Rap Challenge to the Thai Military Junta Favorite 



Feb 15 2019



BANGKOK — The rhymes came to Nutthapong Srimuong before dawn, when Bangkok is as still as it can be and the night jasmine overpowers the Thai capital with its perfume.

The country whose capital is turned into a killing field

Whose charter is written and erased by the army’s boots

The country that points a gun at your throat

Where you must choose to eat the truth or bullets

A largely nocturnal individual, Mr. Nutthapong, 30, had worked on a few bars of a rap song, “What My Country Has Got,” for months. Then he abandoned the project.

But the rule of Thailand’s military junta had stretched past the four-year mark. Restrictions on free speech showed little sign of abating. Elections, frequently promised, never materialized.

In late October, a group of musicians called Rap Against Dictatorship, led by Mr. Nutthapong, released “What My Country’s Got.” Within a week, the music video had collected 20 million views online — in a country of 70 million people with a general aversion to dissent borne of prison sentences meted out to those who oppose the government.

Within a week, the music video had collected 20 million views online.CreditCreditVideo by Rap Against Dictatorship
“Thais have been taught that politics are disconnected from their lives, but I want people to know they have rights to elections and democracy,” said Mr. Nutthapong, who raps under the name Liberate P, the P standing for “the people.”

“I wanted this song to bring out our voices, but I never expected it to have such a big impact,” he added. “It shows that even grass-roots people are tired and want change.”

In 2014, a military group, the National Council for Peace and Order, led Thailand’s 12th successful coup since absolute monarchy was abolished in 1932.

After repeated delays, Prayuth Chan-ocha, the coup leader and now the country’s prime minister, set elections for March 24, but efforts to kneecap the political opposition have left little hope of free and fair polls.

A country best known internationally for its golden beaches and temples has instead made headlines for the junta’s political prohibitions — arresting people for reading George Orwell’s dystopian novel “1984” in public, for example, or flashing the defiant, three-fingered salute from the “Hunger Games” films and books.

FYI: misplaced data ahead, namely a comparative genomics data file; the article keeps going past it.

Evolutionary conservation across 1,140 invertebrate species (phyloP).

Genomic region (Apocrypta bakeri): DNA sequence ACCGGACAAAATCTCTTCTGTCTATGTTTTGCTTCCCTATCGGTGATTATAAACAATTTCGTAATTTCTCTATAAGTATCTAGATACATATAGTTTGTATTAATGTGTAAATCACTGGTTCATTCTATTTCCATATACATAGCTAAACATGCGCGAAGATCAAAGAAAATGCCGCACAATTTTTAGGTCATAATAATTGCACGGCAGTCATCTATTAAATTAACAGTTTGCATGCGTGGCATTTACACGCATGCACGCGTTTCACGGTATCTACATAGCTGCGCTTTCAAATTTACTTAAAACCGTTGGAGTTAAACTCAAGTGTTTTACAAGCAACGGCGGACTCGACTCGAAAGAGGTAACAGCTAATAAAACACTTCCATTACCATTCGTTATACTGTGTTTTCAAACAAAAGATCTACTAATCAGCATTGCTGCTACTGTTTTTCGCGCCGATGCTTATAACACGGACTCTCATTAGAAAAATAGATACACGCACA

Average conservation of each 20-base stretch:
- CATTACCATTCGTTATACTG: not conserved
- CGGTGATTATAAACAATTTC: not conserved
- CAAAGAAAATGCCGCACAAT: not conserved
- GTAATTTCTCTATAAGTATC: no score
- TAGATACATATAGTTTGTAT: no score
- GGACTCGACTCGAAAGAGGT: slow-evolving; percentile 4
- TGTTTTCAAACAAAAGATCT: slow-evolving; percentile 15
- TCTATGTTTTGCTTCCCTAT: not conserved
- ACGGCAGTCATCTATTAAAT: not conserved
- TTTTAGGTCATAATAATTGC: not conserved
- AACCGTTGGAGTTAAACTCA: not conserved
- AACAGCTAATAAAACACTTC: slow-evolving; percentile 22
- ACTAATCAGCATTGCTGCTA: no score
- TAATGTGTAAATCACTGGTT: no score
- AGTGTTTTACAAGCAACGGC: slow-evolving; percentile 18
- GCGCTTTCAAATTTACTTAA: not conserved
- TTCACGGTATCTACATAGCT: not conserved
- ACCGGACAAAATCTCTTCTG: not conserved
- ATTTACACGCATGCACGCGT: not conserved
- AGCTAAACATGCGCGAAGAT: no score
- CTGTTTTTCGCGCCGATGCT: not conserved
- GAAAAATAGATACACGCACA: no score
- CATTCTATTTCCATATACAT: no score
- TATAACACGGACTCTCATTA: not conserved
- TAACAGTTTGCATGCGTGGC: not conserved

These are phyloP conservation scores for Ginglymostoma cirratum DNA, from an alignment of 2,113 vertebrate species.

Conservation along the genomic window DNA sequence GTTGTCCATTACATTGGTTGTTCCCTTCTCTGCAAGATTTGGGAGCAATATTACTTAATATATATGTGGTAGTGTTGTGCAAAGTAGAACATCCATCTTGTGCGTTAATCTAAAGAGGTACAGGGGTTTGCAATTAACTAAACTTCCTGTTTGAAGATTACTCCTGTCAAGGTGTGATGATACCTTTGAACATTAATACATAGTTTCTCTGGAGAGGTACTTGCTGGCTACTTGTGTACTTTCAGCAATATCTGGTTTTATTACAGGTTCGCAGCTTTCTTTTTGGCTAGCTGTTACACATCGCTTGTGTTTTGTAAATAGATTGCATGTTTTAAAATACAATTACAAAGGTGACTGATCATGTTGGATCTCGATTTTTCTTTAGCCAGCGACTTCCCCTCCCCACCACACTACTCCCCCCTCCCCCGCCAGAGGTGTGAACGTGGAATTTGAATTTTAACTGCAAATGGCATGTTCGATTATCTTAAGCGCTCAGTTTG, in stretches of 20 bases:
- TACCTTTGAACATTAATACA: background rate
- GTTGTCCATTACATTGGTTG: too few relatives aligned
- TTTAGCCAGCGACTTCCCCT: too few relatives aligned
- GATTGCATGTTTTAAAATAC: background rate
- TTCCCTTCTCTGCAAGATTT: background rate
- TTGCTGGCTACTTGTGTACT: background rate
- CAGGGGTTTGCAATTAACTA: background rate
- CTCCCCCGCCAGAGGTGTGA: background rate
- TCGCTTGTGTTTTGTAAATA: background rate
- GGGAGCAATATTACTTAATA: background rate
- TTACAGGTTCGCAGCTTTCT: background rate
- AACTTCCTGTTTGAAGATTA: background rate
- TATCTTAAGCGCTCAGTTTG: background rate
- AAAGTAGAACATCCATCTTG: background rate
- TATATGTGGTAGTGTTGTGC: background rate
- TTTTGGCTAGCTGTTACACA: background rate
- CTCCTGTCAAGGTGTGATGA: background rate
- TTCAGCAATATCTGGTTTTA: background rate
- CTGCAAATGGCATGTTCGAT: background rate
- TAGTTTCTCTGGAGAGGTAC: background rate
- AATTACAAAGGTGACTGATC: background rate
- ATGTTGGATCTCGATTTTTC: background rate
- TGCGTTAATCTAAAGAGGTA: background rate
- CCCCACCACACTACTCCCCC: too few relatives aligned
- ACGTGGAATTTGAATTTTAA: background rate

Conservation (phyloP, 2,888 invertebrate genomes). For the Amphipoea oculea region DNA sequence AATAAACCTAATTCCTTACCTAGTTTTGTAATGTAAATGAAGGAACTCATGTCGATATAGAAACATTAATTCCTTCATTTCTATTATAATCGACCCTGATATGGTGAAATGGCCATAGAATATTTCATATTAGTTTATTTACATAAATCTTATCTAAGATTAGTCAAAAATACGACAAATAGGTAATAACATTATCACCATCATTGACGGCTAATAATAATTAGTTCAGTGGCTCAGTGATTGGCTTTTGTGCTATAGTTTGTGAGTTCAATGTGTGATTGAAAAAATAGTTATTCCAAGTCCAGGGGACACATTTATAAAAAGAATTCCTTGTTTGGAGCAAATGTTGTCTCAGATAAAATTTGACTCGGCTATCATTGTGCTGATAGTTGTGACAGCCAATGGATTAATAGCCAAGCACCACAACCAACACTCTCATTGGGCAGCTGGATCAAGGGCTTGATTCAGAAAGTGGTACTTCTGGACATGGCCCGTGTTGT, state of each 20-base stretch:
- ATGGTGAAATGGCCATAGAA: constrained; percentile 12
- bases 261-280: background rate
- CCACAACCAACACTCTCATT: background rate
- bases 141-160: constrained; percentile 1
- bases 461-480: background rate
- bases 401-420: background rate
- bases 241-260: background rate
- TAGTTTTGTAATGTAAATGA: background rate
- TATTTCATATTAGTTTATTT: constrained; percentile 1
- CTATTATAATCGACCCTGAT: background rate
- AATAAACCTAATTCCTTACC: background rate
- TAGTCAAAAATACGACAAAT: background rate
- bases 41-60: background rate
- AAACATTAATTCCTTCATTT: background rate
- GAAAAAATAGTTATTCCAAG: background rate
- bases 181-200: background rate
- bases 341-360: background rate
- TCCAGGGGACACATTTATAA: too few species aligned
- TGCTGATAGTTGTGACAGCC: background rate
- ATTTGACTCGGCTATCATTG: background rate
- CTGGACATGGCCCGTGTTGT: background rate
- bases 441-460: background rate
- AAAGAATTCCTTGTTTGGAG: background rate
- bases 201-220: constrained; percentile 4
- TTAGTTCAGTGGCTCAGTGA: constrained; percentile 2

Hundreds of Thais have been sent to “attitude adjustment” camps. A computer crimes act and a sedition law have been used to imprison activists, human rights groups say.

As more and more Thais listened to “What My Country’s Got,” the government responded with its own rap song, “Thailand 4.0.”

“There are lots of talented Thais if we work together,” went one lyric that accompanied a video in which a bespectacled girl built a robot. To date, the video has been viewed 4.6 million times, compared with 56 million for “What My Country’s Got.”

Mr. Prayuth, who has written several syrupy songs of his own, including “Fight for the Nation,” blasted Rap Against Dictatorship’s harder-edged effort.

“Anyone who shows appreciation for the song must accept responsibility for what happens to the country in the future,” he told the local news media. Talk of a criminal investigation ensued, and Mr. Nutthapong worried about arrest.

But Mr. Prayuth is running for prime minister in next month’s polls, and detaining the rapper behind a viral video is not a winning campaign strategy.

Still, distaste for the song lingers in pro-military circles.

On Facebook, Suthep Thaugsuban, a veteran politician who supports the junta, wrote that the rappers “were born Thai, but they express themselves in such a disgusting, abominable way and think to destroy their own homeland.”

Mr. Nutthapong puts things differently.

“I love Thailand,” he said. “I want a country that I can be proud of.”